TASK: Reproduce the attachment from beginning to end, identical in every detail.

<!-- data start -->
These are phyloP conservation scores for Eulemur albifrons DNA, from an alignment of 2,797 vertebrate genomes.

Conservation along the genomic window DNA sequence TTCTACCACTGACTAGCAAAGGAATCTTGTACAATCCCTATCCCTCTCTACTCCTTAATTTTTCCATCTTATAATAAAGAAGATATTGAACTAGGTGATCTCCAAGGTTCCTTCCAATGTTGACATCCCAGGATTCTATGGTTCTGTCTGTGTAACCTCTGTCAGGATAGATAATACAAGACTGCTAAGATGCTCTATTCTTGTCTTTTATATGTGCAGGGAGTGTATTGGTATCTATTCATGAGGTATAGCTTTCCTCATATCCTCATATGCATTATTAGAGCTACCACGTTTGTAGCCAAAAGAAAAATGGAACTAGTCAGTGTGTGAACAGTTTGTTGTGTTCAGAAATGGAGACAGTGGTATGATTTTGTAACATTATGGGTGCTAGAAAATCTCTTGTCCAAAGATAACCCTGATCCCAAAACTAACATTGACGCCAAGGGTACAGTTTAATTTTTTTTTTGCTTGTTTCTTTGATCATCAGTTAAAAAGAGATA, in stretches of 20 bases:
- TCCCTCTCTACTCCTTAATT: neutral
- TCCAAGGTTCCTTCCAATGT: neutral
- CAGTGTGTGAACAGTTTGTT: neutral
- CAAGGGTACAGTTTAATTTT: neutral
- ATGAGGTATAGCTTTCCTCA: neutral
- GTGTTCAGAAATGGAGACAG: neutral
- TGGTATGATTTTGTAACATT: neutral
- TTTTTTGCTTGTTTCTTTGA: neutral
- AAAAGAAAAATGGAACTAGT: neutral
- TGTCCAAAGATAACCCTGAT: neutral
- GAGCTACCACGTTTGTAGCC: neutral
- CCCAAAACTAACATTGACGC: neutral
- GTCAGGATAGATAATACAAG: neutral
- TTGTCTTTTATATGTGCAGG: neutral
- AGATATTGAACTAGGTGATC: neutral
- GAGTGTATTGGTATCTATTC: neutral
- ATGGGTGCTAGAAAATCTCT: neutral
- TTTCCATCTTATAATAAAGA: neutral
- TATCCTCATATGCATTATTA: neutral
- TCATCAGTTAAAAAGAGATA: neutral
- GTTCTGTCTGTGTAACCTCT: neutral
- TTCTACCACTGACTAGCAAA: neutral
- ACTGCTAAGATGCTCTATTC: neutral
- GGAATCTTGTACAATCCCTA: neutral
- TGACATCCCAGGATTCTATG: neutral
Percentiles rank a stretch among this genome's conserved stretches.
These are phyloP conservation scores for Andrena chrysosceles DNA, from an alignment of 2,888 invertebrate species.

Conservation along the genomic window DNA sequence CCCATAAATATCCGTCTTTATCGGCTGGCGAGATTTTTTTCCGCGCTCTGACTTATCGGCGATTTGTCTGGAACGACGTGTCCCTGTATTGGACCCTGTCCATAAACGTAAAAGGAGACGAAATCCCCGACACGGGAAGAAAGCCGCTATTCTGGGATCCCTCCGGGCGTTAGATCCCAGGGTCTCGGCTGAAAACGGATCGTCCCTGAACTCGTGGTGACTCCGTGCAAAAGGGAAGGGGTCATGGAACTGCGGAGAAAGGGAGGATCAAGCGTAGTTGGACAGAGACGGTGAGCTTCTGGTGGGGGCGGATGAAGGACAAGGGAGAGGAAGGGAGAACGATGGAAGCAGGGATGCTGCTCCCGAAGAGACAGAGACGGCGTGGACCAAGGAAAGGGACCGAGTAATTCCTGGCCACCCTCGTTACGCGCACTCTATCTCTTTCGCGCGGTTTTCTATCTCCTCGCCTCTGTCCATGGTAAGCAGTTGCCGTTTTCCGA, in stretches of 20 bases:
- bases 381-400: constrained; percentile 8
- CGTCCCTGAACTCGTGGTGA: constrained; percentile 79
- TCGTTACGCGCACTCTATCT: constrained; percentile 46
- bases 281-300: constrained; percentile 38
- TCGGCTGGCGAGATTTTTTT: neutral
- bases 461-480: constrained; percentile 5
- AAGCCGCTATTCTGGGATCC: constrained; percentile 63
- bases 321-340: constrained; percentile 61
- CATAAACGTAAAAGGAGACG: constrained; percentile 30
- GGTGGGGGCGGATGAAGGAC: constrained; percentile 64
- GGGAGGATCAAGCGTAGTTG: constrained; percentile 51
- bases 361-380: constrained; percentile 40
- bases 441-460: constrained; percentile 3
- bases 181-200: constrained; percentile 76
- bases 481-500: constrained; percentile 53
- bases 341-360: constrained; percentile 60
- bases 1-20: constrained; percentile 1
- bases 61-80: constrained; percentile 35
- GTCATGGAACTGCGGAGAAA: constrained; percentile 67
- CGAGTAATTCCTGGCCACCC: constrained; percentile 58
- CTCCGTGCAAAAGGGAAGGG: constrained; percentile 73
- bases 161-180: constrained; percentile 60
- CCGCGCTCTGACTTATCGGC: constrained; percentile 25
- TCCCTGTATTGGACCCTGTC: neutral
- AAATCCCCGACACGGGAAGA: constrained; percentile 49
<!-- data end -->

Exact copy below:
These are phyloP conservation scores for Eulemur albifrons DNA, from an alignment of 2,797 vertebrate genomes.

Conservation along the genomic window DNA sequence TTCTACCACTGACTAGCAAAGGAATCTTGTACAATCCCTATCCCTCTCTACTCCTTAATTTTTCCATCTTATAATAAAGAAGATATTGAACTAGGTGATCTCCAAGGTTCCTTCCAATGTTGACATCCCAGGATTCTATGGTTCTGTCTGTGTAACCTCTGTCAGGATAGATAATACAAGACTGCTAAGATGCTCTATTCTTGTCTTTTATATGTGCAGGGAGTGTATTGGTATCTATTCATGAGGTATAGCTTTCCTCATATCCTCATATGCATTATTAGAGCTACCACGTTTGTAGCCAAAAGAAAAATGGAACTAGTCAGTGTGTGAACAGTTTGTTGTGTTCAGAAATGGAGACAGTGGTATGATTTTGTAACATTATGGGTGCTAGAAAATCTCTTGTCCAAAGATAACCCTGATCCCAAAACTAACATTGACGCCAAGGGTACAGTTTAATTTTTTTTTTGCTTGTTTCTTTGATCATCAGTTAAAAAGAGATA, in stretches of 20 bases:
- TCCCTCTCTACTCCTTAATT: neutral
- TCCAAGGTTCCTTCCAATGT: neutral
- CAGTGTGTGAACAGTTTGTT: neutral
- CAAGGGTACAGTTTAATTTT: neutral
- ATGAGGTATAGCTTTCCTCA: neutral
- GTGTTCAGAAATGGAGACAG: neutral
- TGGTATGATTTTGTAACATT: neutral
- TTTTTTGCTTGTTTCTTTGA: neutral
- AAAAGAAAAATGGAACTAGT: neutral
- TGTCCAAAGATAACCCTGAT: neutral
- GAGCTACCACGTTTGTAGCC: neutral
- CCCAAAACTAACATTGACGC: neutral
- GTCAGGATAGATAATACAAG: neutral
- TTGTCTTTTATATGTGCAGG: neutral
- AGATATTGAACTAGGTGATC: neutral
- GAGTGTATTGGTATCTATTC: neutral
- ATGGGTGCTAGAAAATCTCT: neutral
- TTTCCATCTTATAATAAAGA: neutral
- TATCCTCATATGCATTATTA: neutral
- TCATCAGTTAAAAAGAGATA: neutral
- GTTCTGTCTGTGTAACCTCT: neutral
- TTCTACCACTGACTAGCAAA: neutral
- ACTGCTAAGATGCTCTATTC: neutral
- GGAATCTTGTACAATCCCTA: neutral
- TGACATCCCAGGATTCTATG: neutral
Percentiles rank a stretch among this genome's conserved stretches.
These are phyloP conservation scores for Andrena chrysosceles DNA, from an alignment of 2,888 invertebrate species.

Conservation along the genomic window DNA sequence CCCATAAATATCCGTCTTTATCGGCTGGCGAGATTTTTTTCCGCGCTCTGACTTATCGGCGATTTGTCTGGAACGACGTGTCCCTGTATTGGACCCTGTCCATAAACGTAAAAGGAGACGAAATCCCCGACACGGGAAGAAAGCCGCTATTCTGGGATCCCTCCGGGCGTTAGATCCCAGGGTCTCGGCTGAAAACGGATCGTCCCTGAACTCGTGGTGACTCCGTGCAAAAGGGAAGGGGTCATGGAACTGCGGAGAAAGGGAGGATCAAGCGTAGTTGGACAGAGACGGTGAGCTTCTGGTGGGGGCGGATGAAGGACAAGGGAGAGGAAGGGAGAACGATGGAAGCAGGGATGCTGCTCCCGAAGAGACAGAGACGGCGTGGACCAAGGAAAGGGACCGAGTAATTCCTGGCCACCCTCGTTACGCGCACTCTATCTCTTTCGCGCGGTTTTCTATCTCCTCGCCTCTGTCCATGGTAAGCAGTTGCCGTTTTCCGA, in stretches of 20 bases:
- bases 381-400: constrained; percentile 8
- CGTCCCTGAACTCGTGGTGA: constrained; percentile 79
- TCGTTACGCGCACTCTATCT: constrained; percentile 46
- bases 281-300: constrained; percentile 38
- TCGGCTGGCGAGATTTTTTT: neutral
- bases 461-480: constrained; percentile 5
- AAGCCGCTATTCTGGGATCC: constrained; percentile 63
- bases 321-340: constrained; percentile 61
- CATAAACGTAAAAGGAGACG: constrained; percentile 30
- GGTGGGGGCGGATGAAGGAC: constrained; percentile 64
- GGGAGGATCAAGCGTAGTTG: constrained; percentile 51
- bases 361-380: constrained; percentile 40
- bases 441-460: constrained; percentile 3
- bases 181-200: constrained; percentile 76
- bases 481-500: constrained; percentile 53
- bases 341-360: constrained; percentile 60
- bases 1-20: constrained; percentile 1
- bases 61-80: constrained; percentile 35
- GTCATGGAACTGCGGAGAAA: constrained; percentile 67
- CGAGTAATTCCTGGCCACCC: constrained; percentile 58
- CTCCGTGCAAAAGGGAAGGG: constrained; percentile 73
- bases 161-180: constrained; percentile 60
- CCGCGCTCTGACTTATCGGC: constrained; percentile 25
- TCCCTGTATTGGACCCTGTC: neutral
- AAATCCCCGACACGGGAAGA: constrained; percentile 49